Claire Mil­ner, 25, from Stoke-ontrent, won­dered why her pe­ri­ods were so ag­o­nis­ing...

Pick Me Up! Special - - Yoour Health -

As the school bell rang, I stood up from my stool. To my hor­ror, I felt a fa­mil­iar wet­ness… Glanc­ing at my seat, I saw a red stain, and died in­side. My pe­riod had come – and, once again, I’d bled through my school uni­form.

Ever since I started hav­ing pe­ri­ods, aged 12, this was a monthly oc­cur­rence.

As was the agony that came with them.

‘It’s just pe­riod pain,’ my friends would shrug. ‘You’ll soon get used to it.’ But no­body else had to keep two spare pairs of knick­ers in their

bag, or had to buy ex­tra-large tam­pons every month.

Every time I begged for an­swers, doc­tors said, ‘You need to learn to live with it.’

I bat­tled through seven years of trauma and em­bar­rass­ment, and I wasn’t get­ting an­swers.

So I started think­ing maybe it was all in my head.

At 19, I fell preg­nant with my son Joshua.

Those months with no pe­ri­ods were bliss. No bleed­ing and no pain… I felt free. I no longer had to dread each new month.

Joshua ar­rived in De­cem­ber 2012.

It was an ex­cru­ci­at­ing de­liv­ery – I tore com­pletely, front to back.

But when I held him in my arms, noth­ing else mat­tered.

Not long af­ter, I was back to nor­mal­ity, dread­ing each month’s agony.

I gave up my job, and started work­ing as a per­sonal trainer and run­ning a clean­ing com­pany on my own.

But my main aim was to fi­nally get an­swers about my pe­ri­ods.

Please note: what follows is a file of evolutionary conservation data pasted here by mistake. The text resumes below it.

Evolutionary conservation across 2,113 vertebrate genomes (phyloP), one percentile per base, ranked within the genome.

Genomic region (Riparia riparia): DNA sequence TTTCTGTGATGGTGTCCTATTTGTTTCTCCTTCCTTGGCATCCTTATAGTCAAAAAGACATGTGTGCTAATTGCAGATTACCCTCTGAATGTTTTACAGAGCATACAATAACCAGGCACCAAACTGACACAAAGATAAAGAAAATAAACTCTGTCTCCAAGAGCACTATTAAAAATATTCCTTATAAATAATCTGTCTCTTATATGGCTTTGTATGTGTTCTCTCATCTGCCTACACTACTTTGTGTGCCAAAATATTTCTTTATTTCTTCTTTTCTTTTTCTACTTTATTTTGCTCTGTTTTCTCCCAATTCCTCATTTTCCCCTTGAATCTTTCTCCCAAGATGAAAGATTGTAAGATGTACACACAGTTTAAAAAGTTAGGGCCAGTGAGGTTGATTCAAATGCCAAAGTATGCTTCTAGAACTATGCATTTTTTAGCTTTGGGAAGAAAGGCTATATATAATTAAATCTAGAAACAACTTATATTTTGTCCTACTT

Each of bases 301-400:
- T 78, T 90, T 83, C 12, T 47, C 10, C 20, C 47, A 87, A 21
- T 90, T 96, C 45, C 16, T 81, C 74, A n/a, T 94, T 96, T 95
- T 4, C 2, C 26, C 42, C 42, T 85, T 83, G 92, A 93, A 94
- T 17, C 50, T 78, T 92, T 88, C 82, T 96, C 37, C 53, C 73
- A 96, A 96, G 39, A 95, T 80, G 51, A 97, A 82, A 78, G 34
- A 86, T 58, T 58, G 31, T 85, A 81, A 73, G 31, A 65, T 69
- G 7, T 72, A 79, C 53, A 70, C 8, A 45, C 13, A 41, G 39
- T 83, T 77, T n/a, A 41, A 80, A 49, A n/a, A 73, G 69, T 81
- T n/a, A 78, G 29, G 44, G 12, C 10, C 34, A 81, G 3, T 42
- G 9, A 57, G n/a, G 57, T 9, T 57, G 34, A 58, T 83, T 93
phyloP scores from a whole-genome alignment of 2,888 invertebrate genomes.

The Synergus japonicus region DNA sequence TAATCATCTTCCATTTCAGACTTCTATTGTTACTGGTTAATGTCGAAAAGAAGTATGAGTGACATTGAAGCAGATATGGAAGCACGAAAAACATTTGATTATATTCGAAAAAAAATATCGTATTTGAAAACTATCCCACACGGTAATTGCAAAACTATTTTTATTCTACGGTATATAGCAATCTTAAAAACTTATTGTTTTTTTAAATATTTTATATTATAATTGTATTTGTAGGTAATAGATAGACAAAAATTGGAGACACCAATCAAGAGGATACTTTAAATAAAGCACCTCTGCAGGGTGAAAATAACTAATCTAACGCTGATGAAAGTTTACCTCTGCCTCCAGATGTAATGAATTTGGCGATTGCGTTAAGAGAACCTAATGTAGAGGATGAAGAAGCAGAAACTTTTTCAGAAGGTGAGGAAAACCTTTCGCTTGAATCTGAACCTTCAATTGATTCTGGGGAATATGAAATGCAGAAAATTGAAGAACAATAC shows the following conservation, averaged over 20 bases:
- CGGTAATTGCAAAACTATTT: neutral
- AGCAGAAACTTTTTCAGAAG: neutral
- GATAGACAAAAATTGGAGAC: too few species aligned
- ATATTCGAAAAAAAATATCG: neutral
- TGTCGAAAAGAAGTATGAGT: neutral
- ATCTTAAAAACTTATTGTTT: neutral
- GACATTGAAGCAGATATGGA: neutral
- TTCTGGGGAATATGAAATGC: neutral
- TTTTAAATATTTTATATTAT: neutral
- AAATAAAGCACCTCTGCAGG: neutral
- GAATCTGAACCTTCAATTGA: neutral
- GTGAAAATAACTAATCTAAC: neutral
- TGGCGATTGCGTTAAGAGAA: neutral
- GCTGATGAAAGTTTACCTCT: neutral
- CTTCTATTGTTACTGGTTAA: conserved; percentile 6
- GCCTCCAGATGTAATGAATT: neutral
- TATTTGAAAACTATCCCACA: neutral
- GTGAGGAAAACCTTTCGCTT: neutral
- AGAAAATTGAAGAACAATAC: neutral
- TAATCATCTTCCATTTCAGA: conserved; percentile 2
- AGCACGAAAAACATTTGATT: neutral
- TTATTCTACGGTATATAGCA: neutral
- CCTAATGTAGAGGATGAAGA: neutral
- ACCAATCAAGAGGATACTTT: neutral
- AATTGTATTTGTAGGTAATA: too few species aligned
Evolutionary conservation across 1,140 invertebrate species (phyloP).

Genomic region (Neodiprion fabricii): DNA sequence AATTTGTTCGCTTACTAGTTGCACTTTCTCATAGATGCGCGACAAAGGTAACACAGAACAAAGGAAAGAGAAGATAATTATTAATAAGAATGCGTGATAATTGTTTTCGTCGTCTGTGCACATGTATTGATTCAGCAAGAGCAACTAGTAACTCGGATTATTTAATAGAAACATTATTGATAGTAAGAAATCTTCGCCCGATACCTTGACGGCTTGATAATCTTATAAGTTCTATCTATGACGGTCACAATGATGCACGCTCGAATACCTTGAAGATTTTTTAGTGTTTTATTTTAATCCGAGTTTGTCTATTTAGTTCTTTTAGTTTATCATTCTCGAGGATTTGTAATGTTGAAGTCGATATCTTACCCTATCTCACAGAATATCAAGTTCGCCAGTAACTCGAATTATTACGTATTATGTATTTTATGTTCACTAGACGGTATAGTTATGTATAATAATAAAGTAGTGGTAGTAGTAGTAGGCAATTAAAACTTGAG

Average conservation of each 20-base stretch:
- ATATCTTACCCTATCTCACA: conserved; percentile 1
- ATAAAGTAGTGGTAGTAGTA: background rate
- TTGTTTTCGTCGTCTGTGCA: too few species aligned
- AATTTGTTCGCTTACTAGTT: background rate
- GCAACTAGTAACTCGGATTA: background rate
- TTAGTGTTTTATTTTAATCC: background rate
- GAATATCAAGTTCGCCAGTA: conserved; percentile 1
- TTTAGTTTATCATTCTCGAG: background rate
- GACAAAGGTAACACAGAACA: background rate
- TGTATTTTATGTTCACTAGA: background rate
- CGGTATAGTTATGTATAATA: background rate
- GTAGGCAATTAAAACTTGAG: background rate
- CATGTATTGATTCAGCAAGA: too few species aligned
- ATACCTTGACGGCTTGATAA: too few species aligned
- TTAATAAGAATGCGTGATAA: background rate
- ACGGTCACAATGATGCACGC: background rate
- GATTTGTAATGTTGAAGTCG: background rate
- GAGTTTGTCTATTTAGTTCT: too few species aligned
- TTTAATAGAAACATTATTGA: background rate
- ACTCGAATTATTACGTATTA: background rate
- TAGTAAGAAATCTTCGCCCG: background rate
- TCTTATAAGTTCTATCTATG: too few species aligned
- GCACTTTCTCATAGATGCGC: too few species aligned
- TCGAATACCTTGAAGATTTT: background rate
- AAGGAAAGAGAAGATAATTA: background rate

I had ul­tra­sounds and MRIS at the hospi­tal, but they

all came back clear. It wasn’t un­til March 2015 that I got a di­ag­no­sis. Dur­ing a la­paroscopy, my sur­geon no­ticed that my uterus had fused with my pelvis. He op­er­ated then and there to sep­a­rate them. And when I woke up, he gave me the news. ‘You have en­dometrio­sis,’ he said. It meant that the tis­sue that would nor­mally line my uterus was grow­ing on the out­side. But surgery could make all the pain van­ish.

That year, I was free, able to start build­ing a new life. But sadly, in 2016, the pain came back.

And it was as blind­ing as be­fore…

But this time, surgery didn’t help.

By now, I was part of a great sup­port group with the char­ity En­dometrio­sis UK.

For years, no one had be­lieved me when I told them how much pain I was in, but every per­son I met knew how that felt.

They gave me ad­vice on pain re­lief and what I could do next.

I started on two types of in­jec­tions, which aimed to put me in a tem­po­rary state of menopause – but af­ter a few months, they failed, too.

Now I have to hope that fu­ture surg­eries and med­i­ca­tion will be enough to help.

I still live with this pain every day. It’s ex­cru­ci­at­ing, and to make mat­ters worse, there are com­pli­ca­tions con­cern­ing fer­til­ity, too.

At least now I know my pain isn’t all in my head.

The doc­tors were right about one thing – I do need to learn to live with it. I don’t re­ally have a choice. But I’m do­ing it on my own terms, in my own way.

It’s hard at times, but I’m strong enough to han­dle it.

Joshua keeps me go­ing

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